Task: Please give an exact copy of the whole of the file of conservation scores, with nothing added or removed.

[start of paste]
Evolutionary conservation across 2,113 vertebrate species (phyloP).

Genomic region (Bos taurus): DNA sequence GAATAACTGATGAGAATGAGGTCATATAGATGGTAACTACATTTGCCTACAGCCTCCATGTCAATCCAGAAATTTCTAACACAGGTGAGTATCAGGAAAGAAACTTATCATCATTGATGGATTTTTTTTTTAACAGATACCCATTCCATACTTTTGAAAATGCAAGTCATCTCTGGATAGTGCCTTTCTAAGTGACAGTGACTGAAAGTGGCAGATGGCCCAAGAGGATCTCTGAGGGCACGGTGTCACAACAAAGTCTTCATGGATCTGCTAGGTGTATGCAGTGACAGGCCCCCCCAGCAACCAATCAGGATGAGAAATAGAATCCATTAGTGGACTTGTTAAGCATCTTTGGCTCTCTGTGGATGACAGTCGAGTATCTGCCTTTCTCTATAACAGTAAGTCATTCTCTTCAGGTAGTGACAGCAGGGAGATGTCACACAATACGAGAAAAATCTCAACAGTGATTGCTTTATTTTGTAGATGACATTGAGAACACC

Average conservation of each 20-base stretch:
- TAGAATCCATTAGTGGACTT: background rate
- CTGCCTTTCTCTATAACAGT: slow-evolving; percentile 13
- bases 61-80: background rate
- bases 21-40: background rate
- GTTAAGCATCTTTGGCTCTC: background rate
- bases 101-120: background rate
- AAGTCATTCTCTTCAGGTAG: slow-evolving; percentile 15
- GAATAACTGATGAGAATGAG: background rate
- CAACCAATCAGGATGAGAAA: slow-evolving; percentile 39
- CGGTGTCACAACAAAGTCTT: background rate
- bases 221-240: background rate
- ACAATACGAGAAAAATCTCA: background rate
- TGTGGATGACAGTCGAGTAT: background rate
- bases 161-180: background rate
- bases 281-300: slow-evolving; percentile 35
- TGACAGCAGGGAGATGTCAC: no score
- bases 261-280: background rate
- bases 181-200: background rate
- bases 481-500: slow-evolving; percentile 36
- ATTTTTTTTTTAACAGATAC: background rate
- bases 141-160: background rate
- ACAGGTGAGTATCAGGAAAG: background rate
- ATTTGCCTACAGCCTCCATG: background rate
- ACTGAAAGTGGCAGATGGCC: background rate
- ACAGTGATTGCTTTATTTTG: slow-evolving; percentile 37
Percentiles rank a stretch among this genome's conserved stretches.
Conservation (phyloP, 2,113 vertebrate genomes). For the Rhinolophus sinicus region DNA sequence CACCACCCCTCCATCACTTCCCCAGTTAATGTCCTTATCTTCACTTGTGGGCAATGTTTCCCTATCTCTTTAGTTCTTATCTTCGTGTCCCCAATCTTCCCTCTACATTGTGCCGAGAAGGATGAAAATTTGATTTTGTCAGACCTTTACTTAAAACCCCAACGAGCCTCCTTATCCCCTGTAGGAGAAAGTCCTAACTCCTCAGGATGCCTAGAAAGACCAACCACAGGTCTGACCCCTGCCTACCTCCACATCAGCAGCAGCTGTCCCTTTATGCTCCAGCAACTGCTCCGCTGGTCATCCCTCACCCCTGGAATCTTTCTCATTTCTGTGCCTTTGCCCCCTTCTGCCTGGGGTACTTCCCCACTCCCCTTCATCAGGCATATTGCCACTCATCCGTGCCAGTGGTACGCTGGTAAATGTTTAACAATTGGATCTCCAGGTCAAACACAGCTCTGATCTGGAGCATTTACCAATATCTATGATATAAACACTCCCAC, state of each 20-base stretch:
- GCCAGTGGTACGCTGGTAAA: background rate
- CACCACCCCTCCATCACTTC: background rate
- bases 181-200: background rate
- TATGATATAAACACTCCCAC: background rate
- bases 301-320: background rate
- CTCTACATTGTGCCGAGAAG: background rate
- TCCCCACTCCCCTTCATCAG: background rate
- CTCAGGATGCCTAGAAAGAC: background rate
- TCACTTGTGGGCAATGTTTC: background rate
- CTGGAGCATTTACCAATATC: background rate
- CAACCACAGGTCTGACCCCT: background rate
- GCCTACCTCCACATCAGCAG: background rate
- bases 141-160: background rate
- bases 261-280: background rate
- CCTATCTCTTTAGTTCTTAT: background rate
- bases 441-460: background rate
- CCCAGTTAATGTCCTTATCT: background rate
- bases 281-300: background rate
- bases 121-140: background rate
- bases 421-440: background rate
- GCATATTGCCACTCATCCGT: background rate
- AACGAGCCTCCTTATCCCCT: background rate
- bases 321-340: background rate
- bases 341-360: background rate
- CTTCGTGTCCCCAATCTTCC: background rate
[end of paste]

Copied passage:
Evolutionary conservation across 2,113 vertebrate species (phyloP).

Genomic region (Bos taurus): DNA sequence GAATAACTGATGAGAATGAGGTCATATAGATGGTAACTACATTTGCCTACAGCCTCCATGTCAATCCAGAAATTTCTAACACAGGTGAGTATCAGGAAAGAAACTTATCATCATTGATGGATTTTTTTTTTAACAGATACCCATTCCATACTTTTGAAAATGCAAGTCATCTCTGGATAGTGCCTTTCTAAGTGACAGTGACTGAAAGTGGCAGATGGCCCAAGAGGATCTCTGAGGGCACGGTGTCACAACAAAGTCTTCATGGATCTGCTAGGTGTATGCAGTGACAGGCCCCCCCAGCAACCAATCAGGATGAGAAATAGAATCCATTAGTGGACTTGTTAAGCATCTTTGGCTCTCTGTGGATGACAGTCGAGTATCTGCCTTTCTCTATAACAGTAAGTCATTCTCTTCAGGTAGTGACAGCAGGGAGATGTCACACAATACGAGAAAAATCTCAACAGTGATTGCTTTATTTTGTAGATGACATTGAGAACACC

Average conservation of each 20-base stretch:
- TAGAATCCATTAGTGGACTT: background rate
- CTGCCTTTCTCTATAACAGT: slow-evolving; percentile 13
- bases 61-80: background rate
- bases 21-40: background rate
- GTTAAGCATCTTTGGCTCTC: background rate
- bases 101-120: background rate
- AAGTCATTCTCTTCAGGTAG: slow-evolving; percentile 15
- GAATAACTGATGAGAATGAG: background rate
- CAACCAATCAGGATGAGAAA: slow-evolving; percentile 39
- CGGTGTCACAACAAAGTCTT: background rate
- bases 221-240: background rate
- ACAATACGAGAAAAATCTCA: background rate
- TGTGGATGACAGTCGAGTAT: background rate
- bases 161-180: background rate
- bases 281-300: slow-evolving; percentile 35
- TGACAGCAGGGAGATGTCAC: no score
- bases 261-280: background rate
- bases 181-200: background rate
- bases 481-500: slow-evolving; percentile 36
- ATTTTTTTTTTAACAGATAC: background rate
- bases 141-160: background rate
- ACAGGTGAGTATCAGGAAAG: background rate
- ATTTGCCTACAGCCTCCATG: background rate
- ACTGAAAGTGGCAGATGGCC: background rate
- ACAGTGATTGCTTTATTTTG: slow-evolving; percentile 37
Percentiles rank a stretch among this genome's conserved stretches.
Conservation (phyloP, 2,113 vertebrate genomes). For the Rhinolophus sinicus region DNA sequence CACCACCCCTCCATCACTTCCCCAGTTAATGTCCTTATCTTCACTTGTGGGCAATGTTTCCCTATCTCTTTAGTTCTTATCTTCGTGTCCCCAATCTTCCCTCTACATTGTGCCGAGAAGGATGAAAATTTGATTTTGTCAGACCTTTACTTAAAACCCCAACGAGCCTCCTTATCCCCTGTAGGAGAAAGTCCTAACTCCTCAGGATGCCTAGAAAGACCAACCACAGGTCTGACCCCTGCCTACCTCCACATCAGCAGCAGCTGTCCCTTTATGCTCCAGCAACTGCTCCGCTGGTCATCCCTCACCCCTGGAATCTTTCTCATTTCTGTGCCTTTGCCCCCTTCTGCCTGGGGTACTTCCCCACTCCCCTTCATCAGGCATATTGCCACTCATCCGTGCCAGTGGTACGCTGGTAAATGTTTAACAATTGGATCTCCAGGTCAAACACAGCTCTGATCTGGAGCATTTACCAATATCTATGATATAAACACTCCCAC, state of each 20-base stretch:
- GCCAGTGGTACGCTGGTAAA: background rate
- CACCACCCCTCCATCACTTC: background rate
- bases 181-200: background rate
- TATGATATAAACACTCCCAC: background rate
- bases 301-320: background rate
- CTCTACATTGTGCCGAGAAG: background rate
- TCCCCACTCCCCTTCATCAG: background rate
- CTCAGGATGCCTAGAAAGAC: background rate
- TCACTTGTGGGCAATGTTTC: background rate
- CTGGAGCATTTACCAATATC: background rate
- CAACCACAGGTCTGACCCCT: background rate
- GCCTACCTCCACATCAGCAG: background rate
- bases 141-160: background rate
- bases 261-280: background rate
- CCTATCTCTTTAGTTCTTAT: background rate
- bases 441-460: background rate
- CCCAGTTAATGTCCTTATCT: background rate
- bases 281-300: background rate
- bases 121-140: background rate
- bases 421-440: background rate
- GCATATTGCCACTCATCCGT: background rate
- AACGAGCCTCCTTATCCCCT: background rate
- bases 321-340: background rate
- bases 341-360: background rate
- CTTCGTGTCCCCAATCTTCC: background rate